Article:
Mary Landrieu

Tribute to Louisiana WWII Veterans - Oct. 19, 2009

Mary Landrieu
October 19, 2009— U.S. Sentate, Washington, DC
Congressional floor speech
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Mr. President, I am proud to honor a group of 92 World War II veterans from all over Louisiana who travelled to Washington, DC, on October 10 to visit the various memorials and monuments that recognize the sacrifices of our Nation's invaluable servicemembers.

Louisiana HonorAir, a group based in Lafayette, LA, sponsored this trip to the Nation's Capital. The organization is honoring surviving World War II Louisiana veterans by giving them an opportunity to see the memorials dedicated to their service. The veterans visited the World War II, Korea, Vietnam, and Iwo Jima Memorials. They also traveled to Arlington National Cemetery.

This was the second of three flights Louisiana HonorAir made to Washington, DC, this fall. It is the 19th flight to depart from Louisiana, which has sent more HonorAir flights than any other State to the Nation's Capital.

World War II was one of America's greatest triumphs but was also a conflict rife with individual sacrifice and tragedy. More than 60 million people worldwide were killed, including 40 million civilians, and more than 400,000 American servicemembers were slain during the long war. The ultimate victory over enemies in the Pacific and in Europe is a testament to the valor of American soldiers, sailors, airmen, and marines. The years 1941 to 1945 also witnessed an unprecedented mobilization of domestic industry, which supplied our military on two distant fronts.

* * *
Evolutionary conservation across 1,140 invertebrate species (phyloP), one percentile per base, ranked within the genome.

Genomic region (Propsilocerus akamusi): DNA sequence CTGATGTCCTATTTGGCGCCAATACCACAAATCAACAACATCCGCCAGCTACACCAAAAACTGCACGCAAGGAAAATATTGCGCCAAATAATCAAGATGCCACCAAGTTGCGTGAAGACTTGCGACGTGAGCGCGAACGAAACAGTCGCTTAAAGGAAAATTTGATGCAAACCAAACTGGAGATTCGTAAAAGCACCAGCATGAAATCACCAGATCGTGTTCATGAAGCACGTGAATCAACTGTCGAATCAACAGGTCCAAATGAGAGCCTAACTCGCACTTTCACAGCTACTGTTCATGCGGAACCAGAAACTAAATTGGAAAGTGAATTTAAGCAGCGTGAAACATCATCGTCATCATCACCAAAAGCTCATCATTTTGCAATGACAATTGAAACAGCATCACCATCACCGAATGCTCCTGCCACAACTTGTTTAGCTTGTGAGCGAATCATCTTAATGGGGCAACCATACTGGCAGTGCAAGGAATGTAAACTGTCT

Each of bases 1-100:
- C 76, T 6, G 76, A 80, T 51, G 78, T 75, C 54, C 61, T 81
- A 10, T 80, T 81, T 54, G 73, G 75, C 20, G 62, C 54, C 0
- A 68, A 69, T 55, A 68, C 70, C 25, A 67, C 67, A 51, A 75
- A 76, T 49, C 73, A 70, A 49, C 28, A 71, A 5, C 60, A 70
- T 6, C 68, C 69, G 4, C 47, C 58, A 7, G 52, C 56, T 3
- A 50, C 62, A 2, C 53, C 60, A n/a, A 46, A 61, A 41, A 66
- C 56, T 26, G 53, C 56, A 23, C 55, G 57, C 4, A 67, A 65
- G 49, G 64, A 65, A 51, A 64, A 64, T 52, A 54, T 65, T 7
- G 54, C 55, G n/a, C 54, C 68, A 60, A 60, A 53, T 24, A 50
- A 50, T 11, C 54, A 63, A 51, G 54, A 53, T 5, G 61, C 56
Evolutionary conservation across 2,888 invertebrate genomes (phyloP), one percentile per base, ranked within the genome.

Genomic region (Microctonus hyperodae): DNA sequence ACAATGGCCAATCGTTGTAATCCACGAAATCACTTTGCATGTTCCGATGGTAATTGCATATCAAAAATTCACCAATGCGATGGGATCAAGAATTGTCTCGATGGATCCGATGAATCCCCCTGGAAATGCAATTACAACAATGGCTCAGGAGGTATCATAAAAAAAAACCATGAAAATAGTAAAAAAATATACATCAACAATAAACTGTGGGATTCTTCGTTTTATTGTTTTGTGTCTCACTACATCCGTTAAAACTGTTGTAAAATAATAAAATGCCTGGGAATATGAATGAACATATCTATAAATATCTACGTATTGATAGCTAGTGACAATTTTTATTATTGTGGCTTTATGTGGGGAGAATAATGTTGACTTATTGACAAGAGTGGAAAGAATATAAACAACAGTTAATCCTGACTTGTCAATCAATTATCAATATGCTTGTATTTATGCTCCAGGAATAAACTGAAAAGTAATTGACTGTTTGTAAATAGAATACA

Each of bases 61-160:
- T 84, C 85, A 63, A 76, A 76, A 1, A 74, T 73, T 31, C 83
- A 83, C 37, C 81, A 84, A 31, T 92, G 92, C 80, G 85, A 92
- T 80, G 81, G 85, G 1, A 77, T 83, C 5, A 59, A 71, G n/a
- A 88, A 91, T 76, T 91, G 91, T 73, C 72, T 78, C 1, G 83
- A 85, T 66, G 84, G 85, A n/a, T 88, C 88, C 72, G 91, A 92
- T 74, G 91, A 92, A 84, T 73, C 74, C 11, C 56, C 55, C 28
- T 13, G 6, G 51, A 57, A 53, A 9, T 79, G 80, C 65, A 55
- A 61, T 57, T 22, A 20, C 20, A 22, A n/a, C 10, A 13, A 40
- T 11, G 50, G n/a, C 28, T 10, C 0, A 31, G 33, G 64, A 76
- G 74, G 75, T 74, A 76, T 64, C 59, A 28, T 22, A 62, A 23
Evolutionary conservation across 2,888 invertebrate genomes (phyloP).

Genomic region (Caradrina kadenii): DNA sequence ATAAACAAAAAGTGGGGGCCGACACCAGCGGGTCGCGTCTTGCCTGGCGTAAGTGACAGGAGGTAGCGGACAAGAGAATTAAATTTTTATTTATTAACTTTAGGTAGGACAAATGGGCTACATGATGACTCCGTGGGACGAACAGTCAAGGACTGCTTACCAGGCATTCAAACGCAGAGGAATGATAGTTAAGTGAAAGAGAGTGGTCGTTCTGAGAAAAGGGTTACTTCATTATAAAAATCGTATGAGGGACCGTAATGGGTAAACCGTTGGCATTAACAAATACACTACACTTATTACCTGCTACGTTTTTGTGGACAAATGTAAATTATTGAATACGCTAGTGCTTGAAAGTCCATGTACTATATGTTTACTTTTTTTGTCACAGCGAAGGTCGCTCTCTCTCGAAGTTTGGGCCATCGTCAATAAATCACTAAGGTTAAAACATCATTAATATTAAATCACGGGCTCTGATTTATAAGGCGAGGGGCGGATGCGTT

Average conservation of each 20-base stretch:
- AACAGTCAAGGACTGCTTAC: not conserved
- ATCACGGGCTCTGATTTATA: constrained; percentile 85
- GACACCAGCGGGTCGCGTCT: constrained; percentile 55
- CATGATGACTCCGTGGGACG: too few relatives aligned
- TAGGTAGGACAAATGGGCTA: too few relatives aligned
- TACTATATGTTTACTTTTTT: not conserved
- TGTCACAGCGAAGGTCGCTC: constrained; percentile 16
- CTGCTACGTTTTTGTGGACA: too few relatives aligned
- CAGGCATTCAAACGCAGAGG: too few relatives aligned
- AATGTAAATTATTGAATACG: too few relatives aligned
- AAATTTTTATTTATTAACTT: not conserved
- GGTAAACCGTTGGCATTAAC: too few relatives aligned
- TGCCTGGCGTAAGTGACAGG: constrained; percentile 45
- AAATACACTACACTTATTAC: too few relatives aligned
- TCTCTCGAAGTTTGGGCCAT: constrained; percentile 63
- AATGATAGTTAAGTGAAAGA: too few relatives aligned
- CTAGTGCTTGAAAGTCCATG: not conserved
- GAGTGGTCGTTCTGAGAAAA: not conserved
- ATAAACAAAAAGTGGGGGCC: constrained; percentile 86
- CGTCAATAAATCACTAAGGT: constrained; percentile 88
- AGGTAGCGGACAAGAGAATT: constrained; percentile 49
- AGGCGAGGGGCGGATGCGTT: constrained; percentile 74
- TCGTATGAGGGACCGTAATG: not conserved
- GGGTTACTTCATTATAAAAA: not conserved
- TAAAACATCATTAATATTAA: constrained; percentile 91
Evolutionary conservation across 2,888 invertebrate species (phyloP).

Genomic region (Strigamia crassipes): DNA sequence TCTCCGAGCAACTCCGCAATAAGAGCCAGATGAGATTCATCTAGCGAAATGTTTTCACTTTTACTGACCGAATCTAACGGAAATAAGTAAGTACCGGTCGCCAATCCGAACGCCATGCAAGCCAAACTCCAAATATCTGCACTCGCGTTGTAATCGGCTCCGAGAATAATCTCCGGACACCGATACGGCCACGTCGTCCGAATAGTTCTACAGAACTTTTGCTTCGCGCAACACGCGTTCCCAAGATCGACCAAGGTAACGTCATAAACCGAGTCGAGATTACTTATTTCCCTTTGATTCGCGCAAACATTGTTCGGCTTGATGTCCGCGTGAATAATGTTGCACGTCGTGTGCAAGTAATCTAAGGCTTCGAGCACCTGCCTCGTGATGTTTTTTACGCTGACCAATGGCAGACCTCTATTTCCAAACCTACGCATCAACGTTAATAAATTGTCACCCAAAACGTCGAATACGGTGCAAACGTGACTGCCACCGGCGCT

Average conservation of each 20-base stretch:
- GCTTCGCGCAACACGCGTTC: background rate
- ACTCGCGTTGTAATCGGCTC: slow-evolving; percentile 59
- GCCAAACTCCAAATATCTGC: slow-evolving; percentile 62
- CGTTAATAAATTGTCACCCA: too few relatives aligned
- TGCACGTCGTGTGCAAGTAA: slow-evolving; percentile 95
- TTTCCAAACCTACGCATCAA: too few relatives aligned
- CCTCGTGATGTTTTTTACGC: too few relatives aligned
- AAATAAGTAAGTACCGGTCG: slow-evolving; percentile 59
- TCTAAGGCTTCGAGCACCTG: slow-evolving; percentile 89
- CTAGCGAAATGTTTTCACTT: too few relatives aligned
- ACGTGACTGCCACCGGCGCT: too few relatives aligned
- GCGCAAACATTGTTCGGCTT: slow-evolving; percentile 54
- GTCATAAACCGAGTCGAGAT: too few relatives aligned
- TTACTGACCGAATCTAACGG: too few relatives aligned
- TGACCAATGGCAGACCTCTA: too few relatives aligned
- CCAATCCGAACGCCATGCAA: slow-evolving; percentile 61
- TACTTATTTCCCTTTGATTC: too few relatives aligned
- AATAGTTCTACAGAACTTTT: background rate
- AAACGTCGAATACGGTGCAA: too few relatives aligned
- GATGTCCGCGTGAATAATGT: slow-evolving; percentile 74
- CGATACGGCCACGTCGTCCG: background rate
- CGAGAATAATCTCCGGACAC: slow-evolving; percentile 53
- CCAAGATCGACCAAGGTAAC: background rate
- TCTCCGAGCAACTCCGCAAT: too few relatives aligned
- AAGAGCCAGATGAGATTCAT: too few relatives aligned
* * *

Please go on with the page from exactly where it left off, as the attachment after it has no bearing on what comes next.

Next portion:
In Louisiana, there remain today about 30,000 living WWII veterans, and each one has a heroic tale of achieving the noble victory of freedom over tyranny. This group had 36 veterans who served in the U.S. Army, 14 in the Army Air Corps, 34 in the Navy, 4 in the Marine Corps, one in the Merchant Marines, one in the Coast Guard, and 2 were a part of Women Accepted for Volunteer Emergency Services, WAVES.

Our heroes, many of them from South Louisiana, trekked the world for their country. They fought in Germany, Holland, France, Italy, Africa, Guam, Bougainville, Guadalcanal, Iwo Jima, Okinawa, the Philippines, New Guinea, Japan, and Saipan. Their journeys included the invasions of North Africa, Sicily, and Normandy.

One of our Army Air Corps was held as a prisoner of war after his aircraft was shot down over Germany. Three other Army veterans fought bravely in the Battle of the Bulge, all three receiving a Purple Heart and one receiving three Bronze stars for his service.

One Navy veteran earned 10 medals for his service in the Pacific. An Army Air Corps veteran served in 20 combat missions in Europe between 1942 and 1955. Another Navy veteran was present for the surrender at Tokyo Bay in 1945.

One Navy veteran was serving in Pearl Harbor during the infamous Japanese attack in 1941. Eight veterans received Purple Hearts and five of them were held as prisoners of war.

I am also proud to acknowledge that of the 92 veterans who visited Washington this past weekend, 2 were women who served our country with honor and distinction during World War II.

I ask the Senate to join me in honoring these 92 veterans, all Louisiana heroes, who visited Washington, and Louisiana HonorAir for making these trips a reality.

155 Congr. Rec. S10518. (2009).